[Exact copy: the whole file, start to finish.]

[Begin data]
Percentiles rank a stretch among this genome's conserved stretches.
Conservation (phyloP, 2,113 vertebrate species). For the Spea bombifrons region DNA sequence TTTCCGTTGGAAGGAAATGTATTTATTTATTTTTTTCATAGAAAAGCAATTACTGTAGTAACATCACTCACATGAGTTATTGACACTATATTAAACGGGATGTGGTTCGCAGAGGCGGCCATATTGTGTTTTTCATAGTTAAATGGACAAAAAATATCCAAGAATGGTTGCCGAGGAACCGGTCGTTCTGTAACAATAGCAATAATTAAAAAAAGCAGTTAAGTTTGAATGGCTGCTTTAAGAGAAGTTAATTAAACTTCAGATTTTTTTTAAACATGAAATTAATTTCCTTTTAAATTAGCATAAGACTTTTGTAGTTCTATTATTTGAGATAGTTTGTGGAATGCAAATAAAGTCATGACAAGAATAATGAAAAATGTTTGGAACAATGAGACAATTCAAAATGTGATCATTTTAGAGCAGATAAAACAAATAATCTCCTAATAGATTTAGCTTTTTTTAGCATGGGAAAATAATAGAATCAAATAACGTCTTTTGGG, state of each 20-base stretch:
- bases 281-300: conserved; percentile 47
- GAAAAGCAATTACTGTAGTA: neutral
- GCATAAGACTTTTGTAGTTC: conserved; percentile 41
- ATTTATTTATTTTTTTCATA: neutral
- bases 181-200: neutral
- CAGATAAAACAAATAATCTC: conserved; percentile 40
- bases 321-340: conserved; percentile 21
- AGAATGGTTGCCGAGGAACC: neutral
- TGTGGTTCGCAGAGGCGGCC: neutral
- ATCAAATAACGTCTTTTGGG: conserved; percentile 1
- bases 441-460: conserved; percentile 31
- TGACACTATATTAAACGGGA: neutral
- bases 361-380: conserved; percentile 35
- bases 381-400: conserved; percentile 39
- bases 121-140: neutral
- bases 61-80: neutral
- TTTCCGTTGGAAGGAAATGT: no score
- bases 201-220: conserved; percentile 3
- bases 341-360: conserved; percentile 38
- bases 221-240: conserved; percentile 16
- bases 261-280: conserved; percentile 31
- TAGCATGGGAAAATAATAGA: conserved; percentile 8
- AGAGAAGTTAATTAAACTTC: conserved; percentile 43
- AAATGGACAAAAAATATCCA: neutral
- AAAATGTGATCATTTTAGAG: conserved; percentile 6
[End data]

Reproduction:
Percentiles rank a stretch among this genome's conserved stretches.
Conservation (phyloP, 2,113 vertebrate species). For the Spea bombifrons region DNA sequence TTTCCGTTGGAAGGAAATGTATTTATTTATTTTTTTCATAGAAAAGCAATTACTGTAGTAACATCACTCACATGAGTTATTGACACTATATTAAACGGGATGTGGTTCGCAGAGGCGGCCATATTGTGTTTTTCATAGTTAAATGGACAAAAAATATCCAAGAATGGTTGCCGAGGAACCGGTCGTTCTGTAACAATAGCAATAATTAAAAAAAGCAGTTAAGTTTGAATGGCTGCTTTAAGAGAAGTTAATTAAACTTCAGATTTTTTTTAAACATGAAATTAATTTCCTTTTAAATTAGCATAAGACTTTTGTAGTTCTATTATTTGAGATAGTTTGTGGAATGCAAATAAAGTCATGACAAGAATAATGAAAAATGTTTGGAACAATGAGACAATTCAAAATGTGATCATTTTAGAGCAGATAAAACAAATAATCTCCTAATAGATTTAGCTTTTTTTAGCATGGGAAAATAATAGAATCAAATAACGTCTTTTGGG, state of each 20-base stretch:
- bases 281-300: conserved; percentile 47
- GAAAAGCAATTACTGTAGTA: neutral
- GCATAAGACTTTTGTAGTTC: conserved; percentile 41
- ATTTATTTATTTTTTTCATA: neutral
- bases 181-200: neutral
- CAGATAAAACAAATAATCTC: conserved; percentile 40
- bases 321-340: conserved; percentile 21
- AGAATGGTTGCCGAGGAACC: neutral
- TGTGGTTCGCAGAGGCGGCC: neutral
- ATCAAATAACGTCTTTTGGG: conserved; percentile 1
- bases 441-460: conserved; percentile 31
- TGACACTATATTAAACGGGA: neutral
- bases 361-380: conserved; percentile 35
- bases 381-400: conserved; percentile 39
- bases 121-140: neutral
- bases 61-80: neutral
- TTTCCGTTGGAAGGAAATGT: no score
- bases 201-220: conserved; percentile 3
- bases 341-360: conserved; percentile 38
- bases 221-240: conserved; percentile 16
- bases 261-280: conserved; percentile 31
- TAGCATGGGAAAATAATAGA: conserved; percentile 8
- AGAGAAGTTAATTAAACTTC: conserved; percentile 43
- AAATGGACAAAAAATATCCA: neutral
- AAAATGTGATCATTTTAGAG: conserved; percentile 6